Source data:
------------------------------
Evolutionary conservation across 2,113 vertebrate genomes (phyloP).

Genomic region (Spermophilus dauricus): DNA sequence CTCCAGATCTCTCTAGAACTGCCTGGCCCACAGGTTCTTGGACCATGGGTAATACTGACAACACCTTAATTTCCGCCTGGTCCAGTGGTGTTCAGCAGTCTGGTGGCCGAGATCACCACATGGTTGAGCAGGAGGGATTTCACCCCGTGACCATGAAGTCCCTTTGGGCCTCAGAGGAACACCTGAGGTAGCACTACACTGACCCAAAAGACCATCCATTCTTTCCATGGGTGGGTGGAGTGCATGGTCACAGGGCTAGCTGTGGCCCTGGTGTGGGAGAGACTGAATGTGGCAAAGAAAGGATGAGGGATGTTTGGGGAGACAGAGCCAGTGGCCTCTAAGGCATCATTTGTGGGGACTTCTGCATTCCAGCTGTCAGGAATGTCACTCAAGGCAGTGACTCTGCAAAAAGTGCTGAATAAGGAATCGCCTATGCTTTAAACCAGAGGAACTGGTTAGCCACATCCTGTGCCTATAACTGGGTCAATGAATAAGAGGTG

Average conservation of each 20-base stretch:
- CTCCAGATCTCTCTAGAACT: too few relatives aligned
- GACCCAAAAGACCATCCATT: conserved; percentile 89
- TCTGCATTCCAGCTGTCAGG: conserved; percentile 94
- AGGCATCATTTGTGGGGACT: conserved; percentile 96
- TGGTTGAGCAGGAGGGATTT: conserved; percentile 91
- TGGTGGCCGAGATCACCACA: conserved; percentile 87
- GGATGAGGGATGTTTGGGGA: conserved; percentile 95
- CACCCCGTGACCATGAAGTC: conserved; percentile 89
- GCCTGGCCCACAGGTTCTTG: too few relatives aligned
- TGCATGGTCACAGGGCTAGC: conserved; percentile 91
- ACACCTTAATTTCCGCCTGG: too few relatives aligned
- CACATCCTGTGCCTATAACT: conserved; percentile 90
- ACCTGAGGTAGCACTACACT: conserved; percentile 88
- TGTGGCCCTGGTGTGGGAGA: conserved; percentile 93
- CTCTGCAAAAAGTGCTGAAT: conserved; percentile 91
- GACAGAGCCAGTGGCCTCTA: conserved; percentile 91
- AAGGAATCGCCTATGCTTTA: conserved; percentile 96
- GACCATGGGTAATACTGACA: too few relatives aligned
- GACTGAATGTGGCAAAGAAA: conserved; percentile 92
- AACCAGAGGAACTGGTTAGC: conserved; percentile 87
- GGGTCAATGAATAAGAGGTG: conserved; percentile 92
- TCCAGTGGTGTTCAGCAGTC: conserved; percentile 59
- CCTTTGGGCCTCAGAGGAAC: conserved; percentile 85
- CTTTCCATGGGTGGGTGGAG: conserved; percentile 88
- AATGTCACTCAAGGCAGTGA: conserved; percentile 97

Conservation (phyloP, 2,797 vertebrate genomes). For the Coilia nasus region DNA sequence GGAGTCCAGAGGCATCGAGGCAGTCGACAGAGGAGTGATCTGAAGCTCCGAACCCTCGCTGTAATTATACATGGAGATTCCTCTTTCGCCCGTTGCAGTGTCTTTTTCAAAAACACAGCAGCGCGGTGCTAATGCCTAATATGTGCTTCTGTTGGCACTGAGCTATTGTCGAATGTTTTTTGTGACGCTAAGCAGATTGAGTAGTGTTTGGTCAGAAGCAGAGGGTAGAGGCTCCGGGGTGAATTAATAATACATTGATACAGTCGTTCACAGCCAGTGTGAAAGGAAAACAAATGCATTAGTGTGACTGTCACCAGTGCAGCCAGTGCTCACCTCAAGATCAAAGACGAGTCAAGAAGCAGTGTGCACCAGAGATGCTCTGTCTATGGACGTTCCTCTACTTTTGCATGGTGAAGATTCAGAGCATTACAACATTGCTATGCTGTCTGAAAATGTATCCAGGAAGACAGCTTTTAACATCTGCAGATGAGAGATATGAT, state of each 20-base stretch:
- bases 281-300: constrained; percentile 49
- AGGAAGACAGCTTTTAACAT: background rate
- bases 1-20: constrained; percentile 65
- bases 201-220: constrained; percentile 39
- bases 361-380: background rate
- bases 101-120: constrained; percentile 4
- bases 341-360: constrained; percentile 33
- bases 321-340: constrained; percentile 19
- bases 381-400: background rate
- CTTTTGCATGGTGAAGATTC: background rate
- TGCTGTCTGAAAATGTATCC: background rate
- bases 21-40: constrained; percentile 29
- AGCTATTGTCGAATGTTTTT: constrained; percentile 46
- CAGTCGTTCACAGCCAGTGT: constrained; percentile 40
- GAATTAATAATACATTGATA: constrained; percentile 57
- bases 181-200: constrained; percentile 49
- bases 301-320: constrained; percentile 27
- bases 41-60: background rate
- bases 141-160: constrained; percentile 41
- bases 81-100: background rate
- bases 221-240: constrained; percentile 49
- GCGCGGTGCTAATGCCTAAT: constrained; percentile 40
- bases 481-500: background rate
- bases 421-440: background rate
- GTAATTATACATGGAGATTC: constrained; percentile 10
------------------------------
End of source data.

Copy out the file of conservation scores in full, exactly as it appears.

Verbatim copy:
Evolutionary conservation across 2,113 vertebrate genomes (phyloP).

Genomic region (Spermophilus dauricus): DNA sequence CTCCAGATCTCTCTAGAACTGCCTGGCCCACAGGTTCTTGGACCATGGGTAATACTGACAACACCTTAATTTCCGCCTGGTCCAGTGGTGTTCAGCAGTCTGGTGGCCGAGATCACCACATGGTTGAGCAGGAGGGATTTCACCCCGTGACCATGAAGTCCCTTTGGGCCTCAGAGGAACACCTGAGGTAGCACTACACTGACCCAAAAGACCATCCATTCTTTCCATGGGTGGGTGGAGTGCATGGTCACAGGGCTAGCTGTGGCCCTGGTGTGGGAGAGACTGAATGTGGCAAAGAAAGGATGAGGGATGTTTGGGGAGACAGAGCCAGTGGCCTCTAAGGCATCATTTGTGGGGACTTCTGCATTCCAGCTGTCAGGAATGTCACTCAAGGCAGTGACTCTGCAAAAAGTGCTGAATAAGGAATCGCCTATGCTTTAAACCAGAGGAACTGGTTAGCCACATCCTGTGCCTATAACTGGGTCAATGAATAAGAGGTG

Average conservation of each 20-base stretch:
- CTCCAGATCTCTCTAGAACT: too few relatives aligned
- GACCCAAAAGACCATCCATT: conserved; percentile 89
- TCTGCATTCCAGCTGTCAGG: conserved; percentile 94
- AGGCATCATTTGTGGGGACT: conserved; percentile 96
- TGGTTGAGCAGGAGGGATTT: conserved; percentile 91
- TGGTGGCCGAGATCACCACA: conserved; percentile 87
- GGATGAGGGATGTTTGGGGA: conserved; percentile 95
- CACCCCGTGACCATGAAGTC: conserved; percentile 89
- GCCTGGCCCACAGGTTCTTG: too few relatives aligned
- TGCATGGTCACAGGGCTAGC: conserved; percentile 91
- ACACCTTAATTTCCGCCTGG: too few relatives aligned
- CACATCCTGTGCCTATAACT: conserved; percentile 90
- ACCTGAGGTAGCACTACACT: conserved; percentile 88
- TGTGGCCCTGGTGTGGGAGA: conserved; percentile 93
- CTCTGCAAAAAGTGCTGAAT: conserved; percentile 91
- GACAGAGCCAGTGGCCTCTA: conserved; percentile 91
- AAGGAATCGCCTATGCTTTA: conserved; percentile 96
- GACCATGGGTAATACTGACA: too few relatives aligned
- GACTGAATGTGGCAAAGAAA: conserved; percentile 92
- AACCAGAGGAACTGGTTAGC: conserved; percentile 87
- GGGTCAATGAATAAGAGGTG: conserved; percentile 92
- TCCAGTGGTGTTCAGCAGTC: conserved; percentile 59
- CCTTTGGGCCTCAGAGGAAC: conserved; percentile 85
- CTTTCCATGGGTGGGTGGAG: conserved; percentile 88
- AATGTCACTCAAGGCAGTGA: conserved; percentile 97

Conservation (phyloP, 2,797 vertebrate genomes). For the Coilia nasus region DNA sequence GGAGTCCAGAGGCATCGAGGCAGTCGACAGAGGAGTGATCTGAAGCTCCGAACCCTCGCTGTAATTATACATGGAGATTCCTCTTTCGCCCGTTGCAGTGTCTTTTTCAAAAACACAGCAGCGCGGTGCTAATGCCTAATATGTGCTTCTGTTGGCACTGAGCTATTGTCGAATGTTTTTTGTGACGCTAAGCAGATTGAGTAGTGTTTGGTCAGAAGCAGAGGGTAGAGGCTCCGGGGTGAATTAATAATACATTGATACAGTCGTTCACAGCCAGTGTGAAAGGAAAACAAATGCATTAGTGTGACTGTCACCAGTGCAGCCAGTGCTCACCTCAAGATCAAAGACGAGTCAAGAAGCAGTGTGCACCAGAGATGCTCTGTCTATGGACGTTCCTCTACTTTTGCATGGTGAAGATTCAGAGCATTACAACATTGCTATGCTGTCTGAAAATGTATCCAGGAAGACAGCTTTTAACATCTGCAGATGAGAGATATGAT, state of each 20-base stretch:
- bases 281-300: constrained; percentile 49
- AGGAAGACAGCTTTTAACAT: background rate
- bases 1-20: constrained; percentile 65
- bases 201-220: constrained; percentile 39
- bases 361-380: background rate
- bases 101-120: constrained; percentile 4
- bases 341-360: constrained; percentile 33
- bases 321-340: constrained; percentile 19
- bases 381-400: background rate
- CTTTTGCATGGTGAAGATTC: background rate
- TGCTGTCTGAAAATGTATCC: background rate
- bases 21-40: constrained; percentile 29
- AGCTATTGTCGAATGTTTTT: constrained; percentile 46
- CAGTCGTTCACAGCCAGTGT: constrained; percentile 40
- GAATTAATAATACATTGATA: constrained; percentile 57
- bases 181-200: constrained; percentile 49
- bases 301-320: constrained; percentile 27
- bases 41-60: background rate
- bases 141-160: constrained; percentile 41
- bases 81-100: background rate
- bases 221-240: constrained; percentile 49
- GCGCGGTGCTAATGCCTAAT: constrained; percentile 40
- bases 481-500: background rate
- bases 421-440: background rate
- GTAATTATACATGGAGATTC: constrained; percentile 10